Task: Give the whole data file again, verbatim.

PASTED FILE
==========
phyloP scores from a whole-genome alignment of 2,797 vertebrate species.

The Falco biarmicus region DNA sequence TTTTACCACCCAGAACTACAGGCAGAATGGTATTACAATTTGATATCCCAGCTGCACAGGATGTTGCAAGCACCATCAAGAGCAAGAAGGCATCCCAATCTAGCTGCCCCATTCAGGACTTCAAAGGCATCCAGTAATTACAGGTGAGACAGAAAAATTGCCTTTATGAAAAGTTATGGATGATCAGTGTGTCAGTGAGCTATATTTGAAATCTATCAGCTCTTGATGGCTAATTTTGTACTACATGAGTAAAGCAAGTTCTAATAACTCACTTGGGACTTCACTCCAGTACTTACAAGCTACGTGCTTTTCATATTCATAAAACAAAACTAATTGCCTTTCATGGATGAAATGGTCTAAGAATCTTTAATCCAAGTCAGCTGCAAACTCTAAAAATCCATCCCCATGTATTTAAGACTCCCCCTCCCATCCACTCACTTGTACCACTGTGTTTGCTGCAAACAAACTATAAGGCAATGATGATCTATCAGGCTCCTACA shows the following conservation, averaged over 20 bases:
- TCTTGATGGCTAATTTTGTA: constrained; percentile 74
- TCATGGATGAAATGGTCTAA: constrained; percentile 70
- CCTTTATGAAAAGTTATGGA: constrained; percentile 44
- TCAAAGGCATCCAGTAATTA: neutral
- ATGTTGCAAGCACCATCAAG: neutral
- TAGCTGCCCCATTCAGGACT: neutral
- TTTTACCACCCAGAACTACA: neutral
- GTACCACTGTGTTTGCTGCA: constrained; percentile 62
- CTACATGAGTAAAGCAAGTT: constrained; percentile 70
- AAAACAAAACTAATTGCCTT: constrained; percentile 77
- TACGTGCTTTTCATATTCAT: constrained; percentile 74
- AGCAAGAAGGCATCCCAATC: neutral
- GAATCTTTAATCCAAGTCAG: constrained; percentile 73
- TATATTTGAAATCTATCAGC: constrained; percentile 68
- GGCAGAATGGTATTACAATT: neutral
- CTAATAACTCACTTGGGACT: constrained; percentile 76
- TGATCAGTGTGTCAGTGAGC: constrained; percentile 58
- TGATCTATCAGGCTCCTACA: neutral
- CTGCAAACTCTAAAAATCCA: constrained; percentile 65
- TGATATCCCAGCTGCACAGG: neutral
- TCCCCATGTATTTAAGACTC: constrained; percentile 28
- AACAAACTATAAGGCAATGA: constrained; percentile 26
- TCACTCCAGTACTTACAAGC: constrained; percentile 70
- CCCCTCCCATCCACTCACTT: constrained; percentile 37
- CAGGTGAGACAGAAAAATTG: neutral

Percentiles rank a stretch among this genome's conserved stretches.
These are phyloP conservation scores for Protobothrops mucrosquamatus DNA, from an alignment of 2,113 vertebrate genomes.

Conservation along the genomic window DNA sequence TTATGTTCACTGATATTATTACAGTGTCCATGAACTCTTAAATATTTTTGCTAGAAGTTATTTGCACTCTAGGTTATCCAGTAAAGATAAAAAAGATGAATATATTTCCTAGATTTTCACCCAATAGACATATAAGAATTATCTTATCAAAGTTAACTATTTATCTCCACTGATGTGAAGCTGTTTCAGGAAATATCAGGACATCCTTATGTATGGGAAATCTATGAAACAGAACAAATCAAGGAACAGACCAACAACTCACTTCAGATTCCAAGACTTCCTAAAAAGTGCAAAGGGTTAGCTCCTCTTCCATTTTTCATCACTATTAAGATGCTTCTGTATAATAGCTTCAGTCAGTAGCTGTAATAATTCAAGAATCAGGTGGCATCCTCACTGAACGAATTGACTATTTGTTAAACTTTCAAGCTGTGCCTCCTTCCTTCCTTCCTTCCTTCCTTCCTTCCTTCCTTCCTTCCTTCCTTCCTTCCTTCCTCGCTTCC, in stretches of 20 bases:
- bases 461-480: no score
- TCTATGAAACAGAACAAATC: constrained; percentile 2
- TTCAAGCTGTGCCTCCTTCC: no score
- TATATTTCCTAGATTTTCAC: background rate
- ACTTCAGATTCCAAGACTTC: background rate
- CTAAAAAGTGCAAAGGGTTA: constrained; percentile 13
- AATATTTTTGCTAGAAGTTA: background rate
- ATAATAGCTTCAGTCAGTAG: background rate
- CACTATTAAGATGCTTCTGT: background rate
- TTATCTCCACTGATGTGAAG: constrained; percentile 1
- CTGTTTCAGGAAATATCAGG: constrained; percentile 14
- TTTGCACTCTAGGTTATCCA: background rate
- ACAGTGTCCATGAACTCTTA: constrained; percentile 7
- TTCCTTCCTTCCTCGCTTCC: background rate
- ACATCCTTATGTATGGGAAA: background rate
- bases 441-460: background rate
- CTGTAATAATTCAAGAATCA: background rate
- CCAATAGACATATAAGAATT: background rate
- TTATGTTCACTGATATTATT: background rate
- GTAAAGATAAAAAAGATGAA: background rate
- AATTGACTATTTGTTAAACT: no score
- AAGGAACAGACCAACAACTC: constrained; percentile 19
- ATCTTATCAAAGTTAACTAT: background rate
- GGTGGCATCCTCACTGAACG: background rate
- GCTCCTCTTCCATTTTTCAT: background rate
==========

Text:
phyloP scores from a whole-genome alignment of 2,797 vertebrate species.

The Falco biarmicus region DNA sequence TTTTACCACCCAGAACTACAGGCAGAATGGTATTACAATTTGATATCCCAGCTGCACAGGATGTTGCAAGCACCATCAAGAGCAAGAAGGCATCCCAATCTAGCTGCCCCATTCAGGACTTCAAAGGCATCCAGTAATTACAGGTGAGACAGAAAAATTGCCTTTATGAAAAGTTATGGATGATCAGTGTGTCAGTGAGCTATATTTGAAATCTATCAGCTCTTGATGGCTAATTTTGTACTACATGAGTAAAGCAAGTTCTAATAACTCACTTGGGACTTCACTCCAGTACTTACAAGCTACGTGCTTTTCATATTCATAAAACAAAACTAATTGCCTTTCATGGATGAAATGGTCTAAGAATCTTTAATCCAAGTCAGCTGCAAACTCTAAAAATCCATCCCCATGTATTTAAGACTCCCCCTCCCATCCACTCACTTGTACCACTGTGTTTGCTGCAAACAAACTATAAGGCAATGATGATCTATCAGGCTCCTACA shows the following conservation, averaged over 20 bases:
- TCTTGATGGCTAATTTTGTA: constrained; percentile 74
- TCATGGATGAAATGGTCTAA: constrained; percentile 70
- CCTTTATGAAAAGTTATGGA: constrained; percentile 44
- TCAAAGGCATCCAGTAATTA: neutral
- ATGTTGCAAGCACCATCAAG: neutral
- TAGCTGCCCCATTCAGGACT: neutral
- TTTTACCACCCAGAACTACA: neutral
- GTACCACTGTGTTTGCTGCA: constrained; percentile 62
- CTACATGAGTAAAGCAAGTT: constrained; percentile 70
- AAAACAAAACTAATTGCCTT: constrained; percentile 77
- TACGTGCTTTTCATATTCAT: constrained; percentile 74
- AGCAAGAAGGCATCCCAATC: neutral
- GAATCTTTAATCCAAGTCAG: constrained; percentile 73
- TATATTTGAAATCTATCAGC: constrained; percentile 68
- GGCAGAATGGTATTACAATT: neutral
- CTAATAACTCACTTGGGACT: constrained; percentile 76
- TGATCAGTGTGTCAGTGAGC: constrained; percentile 58
- TGATCTATCAGGCTCCTACA: neutral
- CTGCAAACTCTAAAAATCCA: constrained; percentile 65
- TGATATCCCAGCTGCACAGG: neutral
- TCCCCATGTATTTAAGACTC: constrained; percentile 28
- AACAAACTATAAGGCAATGA: constrained; percentile 26
- TCACTCCAGTACTTACAAGC: constrained; percentile 70
- CCCCTCCCATCCACTCACTT: constrained; percentile 37
- CAGGTGAGACAGAAAAATTG: neutral

Percentiles rank a stretch among this genome's conserved stretches.
These are phyloP conservation scores for Protobothrops mucrosquamatus DNA, from an alignment of 2,113 vertebrate genomes.

Conservation along the genomic window DNA sequence TTATGTTCACTGATATTATTACAGTGTCCATGAACTCTTAAATATTTTTGCTAGAAGTTATTTGCACTCTAGGTTATCCAGTAAAGATAAAAAAGATGAATATATTTCCTAGATTTTCACCCAATAGACATATAAGAATTATCTTATCAAAGTTAACTATTTATCTCCACTGATGTGAAGCTGTTTCAGGAAATATCAGGACATCCTTATGTATGGGAAATCTATGAAACAGAACAAATCAAGGAACAGACCAACAACTCACTTCAGATTCCAAGACTTCCTAAAAAGTGCAAAGGGTTAGCTCCTCTTCCATTTTTCATCACTATTAAGATGCTTCTGTATAATAGCTTCAGTCAGTAGCTGTAATAATTCAAGAATCAGGTGGCATCCTCACTGAACGAATTGACTATTTGTTAAACTTTCAAGCTGTGCCTCCTTCCTTCCTTCCTTCCTTCCTTCCTTCCTTCCTTCCTTCCTTCCTTCCTTCCTTCCTCGCTTCC, in stretches of 20 bases:
- bases 461-480: no score
- TCTATGAAACAGAACAAATC: constrained; percentile 2
- TTCAAGCTGTGCCTCCTTCC: no score
- TATATTTCCTAGATTTTCAC: background rate
- ACTTCAGATTCCAAGACTTC: background rate
- CTAAAAAGTGCAAAGGGTTA: constrained; percentile 13
- AATATTTTTGCTAGAAGTTA: background rate
- ATAATAGCTTCAGTCAGTAG: background rate
- CACTATTAAGATGCTTCTGT: background rate
- TTATCTCCACTGATGTGAAG: constrained; percentile 1
- CTGTTTCAGGAAATATCAGG: constrained; percentile 14
- TTTGCACTCTAGGTTATCCA: background rate
- ACAGTGTCCATGAACTCTTA: constrained; percentile 7
- TTCCTTCCTTCCTCGCTTCC: background rate
- ACATCCTTATGTATGGGAAA: background rate
- bases 441-460: background rate
- CTGTAATAATTCAAGAATCA: background rate
- CCAATAGACATATAAGAATT: background rate
- TTATGTTCACTGATATTATT: background rate
- GTAAAGATAAAAAAGATGAA: background rate
- AATTGACTATTTGTTAAACT: no score
- AAGGAACAGACCAACAACTC: constrained; percentile 19
- ATCTTATCAAAGTTAACTAT: background rate
- GGTGGCATCCTCACTGAACG: background rate
- GCTCCTCTTCCATTTTTCAT: background rate